Sun estimates the Broomfield facility will not only save $1 million in electricity costs and 11,000 metric tons of CO2 per year, but reduce the company’s overall carbon footprint in the U.S. by six per cent.
Based on Sun’s Pod Architecture, the building’s scalable, modular design achieves 66 per cent footprint compression by reducing the former 496,000 square foot StorageTek campus to 126,000 square feet.
“We’ve shown that you can build an efficient data centre in an office-type building,” said Mark Monroe, director of sustainable computing at Sun. This sets an example for enterprises, especially those based in major cities that often need to take advantage of the space that’s available in their building, he explained.
Raised floor space was kept to a minimum, reduced from 165,000 square feet to less than 700 square feet. “We have one little set of systems and a couple of mainframes that we use for testing of StorageTek equipment that were required to be on raised floor…everything else is on slab,” said Monroe.
“Raised floor has to be reinforced to be able to support these high density racks, blade servers and high density storage,” Monroe explained. “Without that raised floor, we’re able to pack things into this building a lot more.”
A major hardware replacement program, which included consolidating 63 servers and 30 direct attached storage devices to two Sun servers, also contributed to space compression.
Broomfield’s non-chemical water treatment system, expected to save approximately 675,000 gallons of water per year, is new to Sun’s data centre designs. “We added it to this data center in particular because the Colorado area is a high plains environment. There’s not a lot of water here,” said Monroe.
The system not only saves water, but also eliminates chemical pollution inside the water used. “When a cooling system uses water, we have to blow down the system, which means take water out of the system and replenish it with new water. We have to do that less often with the non-chemical water treatment system,” Monroe explained.
Future plans include grey water diversion. “The water is eventually blown out of the system and doesn’t have the chemicals in it, so we can reuse it for applications like irrigation of the facility,” he said.
Broomfield is also the first to implement Liebert’s new advanced XD cooling system, which features dynamic cooling controls. The system supports rack loads up to 30kW and a chiller system 24 per cent more efficient than American Society of Heating, Refrigerating and Air-Conditioning Engineers standards.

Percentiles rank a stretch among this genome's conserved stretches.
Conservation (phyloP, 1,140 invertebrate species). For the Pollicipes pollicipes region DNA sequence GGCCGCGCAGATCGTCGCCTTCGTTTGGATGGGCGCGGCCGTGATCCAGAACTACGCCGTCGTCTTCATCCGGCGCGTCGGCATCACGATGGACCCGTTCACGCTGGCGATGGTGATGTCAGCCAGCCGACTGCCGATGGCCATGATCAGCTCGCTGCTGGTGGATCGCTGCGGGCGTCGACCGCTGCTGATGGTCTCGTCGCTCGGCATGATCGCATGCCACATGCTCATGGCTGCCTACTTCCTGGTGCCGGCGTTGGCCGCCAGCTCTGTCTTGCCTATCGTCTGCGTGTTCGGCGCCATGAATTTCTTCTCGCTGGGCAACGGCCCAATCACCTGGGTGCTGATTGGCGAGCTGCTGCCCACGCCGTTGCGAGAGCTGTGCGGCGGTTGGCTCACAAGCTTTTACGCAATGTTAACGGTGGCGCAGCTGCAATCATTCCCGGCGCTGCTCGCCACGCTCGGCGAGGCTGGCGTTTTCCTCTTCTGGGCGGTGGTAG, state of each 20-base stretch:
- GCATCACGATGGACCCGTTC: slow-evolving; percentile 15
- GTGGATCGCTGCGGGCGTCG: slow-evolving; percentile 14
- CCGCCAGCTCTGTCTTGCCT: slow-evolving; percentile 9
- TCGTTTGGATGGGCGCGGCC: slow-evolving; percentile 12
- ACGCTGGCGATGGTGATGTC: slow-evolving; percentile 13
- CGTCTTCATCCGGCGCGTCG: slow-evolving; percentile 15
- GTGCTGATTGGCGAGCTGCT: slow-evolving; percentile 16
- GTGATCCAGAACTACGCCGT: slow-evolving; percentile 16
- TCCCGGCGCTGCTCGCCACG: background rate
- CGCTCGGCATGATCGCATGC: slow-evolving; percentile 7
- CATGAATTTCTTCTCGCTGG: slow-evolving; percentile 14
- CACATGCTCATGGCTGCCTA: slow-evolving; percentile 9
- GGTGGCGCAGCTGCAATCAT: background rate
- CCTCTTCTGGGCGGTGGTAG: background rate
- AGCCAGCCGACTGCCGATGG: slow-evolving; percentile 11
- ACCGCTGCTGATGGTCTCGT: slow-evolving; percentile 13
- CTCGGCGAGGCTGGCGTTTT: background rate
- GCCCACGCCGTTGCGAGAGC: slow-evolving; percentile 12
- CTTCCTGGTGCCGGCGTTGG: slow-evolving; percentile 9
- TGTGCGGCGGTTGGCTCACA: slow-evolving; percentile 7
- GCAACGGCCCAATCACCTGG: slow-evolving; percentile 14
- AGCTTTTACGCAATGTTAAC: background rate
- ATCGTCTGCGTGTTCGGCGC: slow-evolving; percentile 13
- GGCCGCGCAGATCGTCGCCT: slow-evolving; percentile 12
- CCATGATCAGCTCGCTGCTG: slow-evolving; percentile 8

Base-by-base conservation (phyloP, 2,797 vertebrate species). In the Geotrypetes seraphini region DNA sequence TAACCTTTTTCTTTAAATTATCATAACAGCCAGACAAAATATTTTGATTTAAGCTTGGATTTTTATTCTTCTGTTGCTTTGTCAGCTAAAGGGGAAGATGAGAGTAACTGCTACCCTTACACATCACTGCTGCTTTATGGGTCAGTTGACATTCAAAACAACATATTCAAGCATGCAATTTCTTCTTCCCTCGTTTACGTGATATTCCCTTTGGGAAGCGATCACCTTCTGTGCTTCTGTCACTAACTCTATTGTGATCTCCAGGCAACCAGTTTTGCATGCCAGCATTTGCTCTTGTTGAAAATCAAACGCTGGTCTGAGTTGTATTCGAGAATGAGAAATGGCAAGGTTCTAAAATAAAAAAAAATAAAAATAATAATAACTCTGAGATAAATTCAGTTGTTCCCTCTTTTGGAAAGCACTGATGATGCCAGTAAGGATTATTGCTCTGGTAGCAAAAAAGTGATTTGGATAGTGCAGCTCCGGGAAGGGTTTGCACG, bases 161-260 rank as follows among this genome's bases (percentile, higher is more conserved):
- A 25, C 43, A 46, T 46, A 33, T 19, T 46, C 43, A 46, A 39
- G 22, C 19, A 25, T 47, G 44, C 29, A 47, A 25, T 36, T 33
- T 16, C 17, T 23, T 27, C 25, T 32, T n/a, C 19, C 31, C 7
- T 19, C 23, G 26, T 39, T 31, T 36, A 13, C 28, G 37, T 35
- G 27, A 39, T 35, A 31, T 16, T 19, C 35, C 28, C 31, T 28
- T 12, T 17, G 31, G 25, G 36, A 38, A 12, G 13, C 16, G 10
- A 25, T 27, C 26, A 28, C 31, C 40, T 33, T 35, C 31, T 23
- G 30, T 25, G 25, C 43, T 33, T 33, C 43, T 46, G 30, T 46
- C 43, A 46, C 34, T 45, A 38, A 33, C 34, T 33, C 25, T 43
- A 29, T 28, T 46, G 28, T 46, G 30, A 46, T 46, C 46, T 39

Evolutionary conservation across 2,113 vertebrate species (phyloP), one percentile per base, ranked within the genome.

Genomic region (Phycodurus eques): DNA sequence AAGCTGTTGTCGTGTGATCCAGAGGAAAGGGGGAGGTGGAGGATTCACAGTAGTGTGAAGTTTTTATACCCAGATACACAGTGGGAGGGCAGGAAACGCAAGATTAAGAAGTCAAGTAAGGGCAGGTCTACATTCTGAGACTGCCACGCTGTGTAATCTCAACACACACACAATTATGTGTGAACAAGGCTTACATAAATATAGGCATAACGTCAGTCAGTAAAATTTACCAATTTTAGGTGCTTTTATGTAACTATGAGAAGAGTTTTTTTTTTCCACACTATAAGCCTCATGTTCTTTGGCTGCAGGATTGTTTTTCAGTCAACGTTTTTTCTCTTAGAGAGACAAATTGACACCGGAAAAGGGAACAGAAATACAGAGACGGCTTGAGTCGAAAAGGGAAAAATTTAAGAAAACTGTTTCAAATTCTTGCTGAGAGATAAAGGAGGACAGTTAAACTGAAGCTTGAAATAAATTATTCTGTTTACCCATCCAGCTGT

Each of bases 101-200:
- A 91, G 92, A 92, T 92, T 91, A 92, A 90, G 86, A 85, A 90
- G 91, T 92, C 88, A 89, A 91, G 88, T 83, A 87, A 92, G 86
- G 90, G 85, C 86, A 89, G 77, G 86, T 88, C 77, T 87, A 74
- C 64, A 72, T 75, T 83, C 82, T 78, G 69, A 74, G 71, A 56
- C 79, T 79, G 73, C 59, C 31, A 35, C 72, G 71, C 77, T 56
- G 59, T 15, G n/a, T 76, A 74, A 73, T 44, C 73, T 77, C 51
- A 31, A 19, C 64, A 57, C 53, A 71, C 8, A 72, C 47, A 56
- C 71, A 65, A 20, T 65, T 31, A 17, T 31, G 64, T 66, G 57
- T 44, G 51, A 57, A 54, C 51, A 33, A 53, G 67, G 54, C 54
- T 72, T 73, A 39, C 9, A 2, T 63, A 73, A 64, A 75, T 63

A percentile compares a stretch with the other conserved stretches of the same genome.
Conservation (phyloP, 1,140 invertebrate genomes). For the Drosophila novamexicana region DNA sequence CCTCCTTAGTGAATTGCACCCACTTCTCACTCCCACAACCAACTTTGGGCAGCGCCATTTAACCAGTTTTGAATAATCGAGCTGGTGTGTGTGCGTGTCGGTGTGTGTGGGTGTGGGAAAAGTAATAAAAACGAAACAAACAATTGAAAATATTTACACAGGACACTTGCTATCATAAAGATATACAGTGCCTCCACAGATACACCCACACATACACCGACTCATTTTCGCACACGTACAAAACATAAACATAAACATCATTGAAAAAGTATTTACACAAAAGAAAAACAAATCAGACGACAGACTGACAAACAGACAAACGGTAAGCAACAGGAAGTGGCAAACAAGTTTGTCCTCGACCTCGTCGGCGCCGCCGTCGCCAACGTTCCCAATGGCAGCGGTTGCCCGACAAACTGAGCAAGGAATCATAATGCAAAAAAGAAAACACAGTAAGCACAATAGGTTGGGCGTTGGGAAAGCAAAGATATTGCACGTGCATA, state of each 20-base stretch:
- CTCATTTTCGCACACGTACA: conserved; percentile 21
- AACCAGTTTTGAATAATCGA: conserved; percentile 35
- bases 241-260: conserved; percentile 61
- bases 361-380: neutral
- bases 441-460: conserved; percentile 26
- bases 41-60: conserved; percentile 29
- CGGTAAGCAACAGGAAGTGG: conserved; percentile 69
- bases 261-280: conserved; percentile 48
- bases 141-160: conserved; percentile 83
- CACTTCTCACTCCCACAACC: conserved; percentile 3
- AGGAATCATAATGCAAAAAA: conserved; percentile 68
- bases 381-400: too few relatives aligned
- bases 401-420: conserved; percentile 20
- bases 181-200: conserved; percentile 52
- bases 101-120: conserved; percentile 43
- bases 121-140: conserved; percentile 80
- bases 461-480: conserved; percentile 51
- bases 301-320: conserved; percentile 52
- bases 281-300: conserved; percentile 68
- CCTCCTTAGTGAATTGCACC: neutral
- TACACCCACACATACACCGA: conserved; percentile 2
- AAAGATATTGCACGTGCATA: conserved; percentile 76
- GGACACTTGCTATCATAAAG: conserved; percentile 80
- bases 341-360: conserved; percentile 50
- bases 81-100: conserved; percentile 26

The data centre’s green architecture is further supported by flywheel uninterrupted power supply (UPS) that eliminates lead and chemical waste by removing the need for batteries, explains Sun.
The biggest lesson IT practitioners can learn from Broomfield is the savings in energy costs, said Aaron Hay, research analyst at Info-Tech Research Group. “In terms of energy efficiency, it goes to show you the amount of savings that are, in fact, available depending on the kinds of technologies that you choose to go with,” he said.
“People don’t have opportunities to engage in a lot of capital spending right now,” said Hay. “To do a data centre retrofit, you’re looking at a lot of upfront costs and the longer term cost saving to pay off those costs, but with consolidation – improving the efficiency of your existing data centre without having to do a lot of retrofit – you’re probably going to be looking at a series of smaller upfront costs that may not offer you the same jump in efficiency that a big project like this would offer, but will still offer you significant energy savings.”
A new Info-Tech survey asked 1,000 IT professionals worldwide where their organization was with respect to implementing an existing server room/data centre upgrade.
“Twenty two per cent are piloting or implementing this project now. There are another 29 per cent who are planning to do so in the next 12 months. So you’re looking at a window of up to 50 per cent of practitioners who are either undertaking this as we speak or are going to get started very quickly,” said Hay.
Facilities, IT and business really work on three different time scales and it’s important to get those time scales to line up, advised Monroe. Facilities think in terms of decades (i.e., how long the building will last), IT systems last in the single digits (three to six years) and business needs can change overnight or week by week, he explained.
“You need a building that will last for 10 or 15 years,” said Monroe. “The scalability piece of that is very important because we know that the next generation of computers will be twice as fast and require twice as much power and be twice as dense in terms of the cooling footprint.”
Sun will be the first system vendor to endorse the best practices and efficient data centre designs discussed in the European Union’s Code of Conduct for data centres released last November, said Monroe. While voluntary, code-of-conduct documents are often used as the basis for legislation or regulations in the EU states, he pointed out.